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  Conference on Retroviruses
and Opportunistic Infections
Will be Virtual
Boston USA
March 6-10, 2021
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Convalescent Plasma Has No Effect on Survival or Disease Course With Severe COVID-19
  CROI 2021, Conference on Retroviruses and Opportunistic Infections, March 6-10, 2021
Mark Mascolini
Convalescent plasma from people with COVID-19 did not prolong survival, improve disease course, or affect virologic or immunologic markers of people receiving the plasma during severe disease [1]. Results of this 87-person open-label randomized trial in the Netherlands suggested to the researchers that this therapy "should be studied as early as possible in the disease course or at least preceding the start of an autologous humoral response."
Researchers from Erasmus University and colleagues at other centers noted that convalescent plasma (ConvP) could be a cheap and widely available therapy for COVID-19. In April 2020 this open-label randomized trial began enrolling participants at 14 secondary and academic hospitals across the Netherlands [2]. Participants had to be at least 18 years old and admitted to the hospital with PCR-documented SARS-CoV-2 infection within 96 hours. The trial excluded people with documented IgA deficiency, participating in other trials, or on mechanical ventilation for more than 96 hours. Participants could not have reached the terminal stage of their disease or recovered enough to be near discharge.
ConvP donors had to have PCR-confirmed SARS-CoV-2 infection but no symptoms for at least the past 14 days. Researchers selected donors with the highest SARS-CoV-2 plaque-reduction neutralization test (PRNT50) results. The trial's primary outcome was 60-day mortality, while secondary outcomes included disease severity and inflammatory and virologic markers.
The investigators randomized 44 eligible people to standard care and 43 to ConvP. Almost three quarters of participants (72%) were men, and median age stood at 63 interquartile range [IQR] 56 to 74). The group had COVID-19-related symptoms for a median of 10 days (IQR 6 to 15) and had been admitted to the hospital for a median of 2 days (IQR 1 to 3).
Multivariable logistic regression analysis saw no mortality difference between the ConvP and control groups (adjusted odds ratio 0.98, 95% confidence interval [CI] 0.20 to 4.67, P = 0.95) and no difference in time to hospital discharge (adjusted hazard ratio 0.88, 95% CI 0.49 to 1.60, P = 0.68). Compared with standard treatment, ConvP had no impact on viral clearance, SARS-CoV-2 antibody development, or changes in serum proinflammatory cytokine levels.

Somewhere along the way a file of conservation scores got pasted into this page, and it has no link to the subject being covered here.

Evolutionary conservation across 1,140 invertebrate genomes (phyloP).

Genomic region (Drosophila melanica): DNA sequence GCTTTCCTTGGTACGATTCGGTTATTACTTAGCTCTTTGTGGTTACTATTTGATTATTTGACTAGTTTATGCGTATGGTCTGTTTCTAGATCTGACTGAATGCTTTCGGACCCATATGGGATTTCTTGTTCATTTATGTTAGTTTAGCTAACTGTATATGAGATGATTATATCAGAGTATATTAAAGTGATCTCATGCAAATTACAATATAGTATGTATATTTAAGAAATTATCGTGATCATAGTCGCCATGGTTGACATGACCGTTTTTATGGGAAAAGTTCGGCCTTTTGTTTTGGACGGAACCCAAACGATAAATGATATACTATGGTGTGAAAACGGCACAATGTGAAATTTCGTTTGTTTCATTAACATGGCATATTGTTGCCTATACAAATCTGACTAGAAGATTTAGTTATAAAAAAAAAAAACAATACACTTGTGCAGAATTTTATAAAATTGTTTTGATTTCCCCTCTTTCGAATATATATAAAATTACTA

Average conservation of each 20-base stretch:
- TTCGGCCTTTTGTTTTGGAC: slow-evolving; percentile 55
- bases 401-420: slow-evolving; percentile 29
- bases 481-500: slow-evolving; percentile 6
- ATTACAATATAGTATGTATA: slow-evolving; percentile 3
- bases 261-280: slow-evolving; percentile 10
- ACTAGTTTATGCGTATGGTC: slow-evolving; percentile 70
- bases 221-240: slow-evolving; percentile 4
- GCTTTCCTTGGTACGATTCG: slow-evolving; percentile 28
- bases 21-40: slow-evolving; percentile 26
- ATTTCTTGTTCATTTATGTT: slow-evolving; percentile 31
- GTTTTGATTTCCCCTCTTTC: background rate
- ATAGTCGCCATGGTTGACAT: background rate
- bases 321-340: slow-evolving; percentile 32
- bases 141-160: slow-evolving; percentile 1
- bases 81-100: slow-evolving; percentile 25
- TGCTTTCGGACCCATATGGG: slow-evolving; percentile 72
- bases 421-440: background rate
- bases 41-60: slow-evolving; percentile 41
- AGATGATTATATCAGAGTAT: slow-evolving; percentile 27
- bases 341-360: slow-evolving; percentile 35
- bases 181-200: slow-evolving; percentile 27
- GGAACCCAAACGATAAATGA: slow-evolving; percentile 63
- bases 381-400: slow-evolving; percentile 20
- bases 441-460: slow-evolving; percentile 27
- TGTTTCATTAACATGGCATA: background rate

The researchers found pretreatment neutralizing antibodies in 44 of 56 participants analyzed (79%) at a median PRNT50 level of 160 (IQR 20 to 1280). These trial participants with pretreatment neutralizing antibodies had titers comparable to those measured in ConvP donors.
After reviewing results of these participants, the Data Safety Monitoring Board recommended stopping the trial for futility. The researchers believe the failure to see any clinical or lab benefit with ConvP reflects already-high neutralizing antibody titers when people entered the trial.
A new multicenter study in the Netherlands, CoV-Early, will assess the feasibility, efficacy, and safety of ConvP for COVID-19 outpatients at high risk for severe illness within 7 days of their first symptoms [3].
Around the time of CROI, researchers from the New York State Department of Health published findings on 981 ConvP samples from 196 repeat donors [4]. The proportion of ConvP samples that met a high-titer cutoff of 1:80 with the PRNT50 assay fell from an initial 79.5% to 48.4% at or beyond 85 days after the first donation. In other words, the authors conclude, "a significant proportion of repeat [convalescent plasma] donors experience declines in their neutralizing antibody titers."
1. Jordans C, Gharbharan A, Geurts van Kessel CH, et al. Potent neutralizing antibodies for severe COVID-19: a randomized clinical trial. CROI 2021, Conference on Retroviruses and Opportunistic Infections, March 6-10, 2021. Abstract 124.
2. ClinicalTrials.gov. Convalescent Plasma as Therapy for Covid-19 Severe SARS-CoV-2 Disease (CONCOVID Study) (ConCoVid-19). ClinicalTrials.gov identifier NCT04342182. https://clinicaltrials.gov/ct2/show/NCT04342182
3. ClinicalTrials.gov. Early Convalescent Plasma Therapy for High-risk Patients With COVID-19 in Primary Care (the CoV-Early Study) (CoV-Early). ClinicalTrials.gov identifier NCT04589949. https://clinicaltrials.gov/ct2/show/NCT04589949
4. Girardin RC, Dupuis II AP, Payne AF, et al. Temporal analysis of serial donations reveals decrease in neutralizing capacity and justifies revised qualifying criteria for coronavirus disease 2019 convalescent plasma. J Infect Dis. 2021;223:743-751. https://doi.org/10.1093/infdis/jiaa803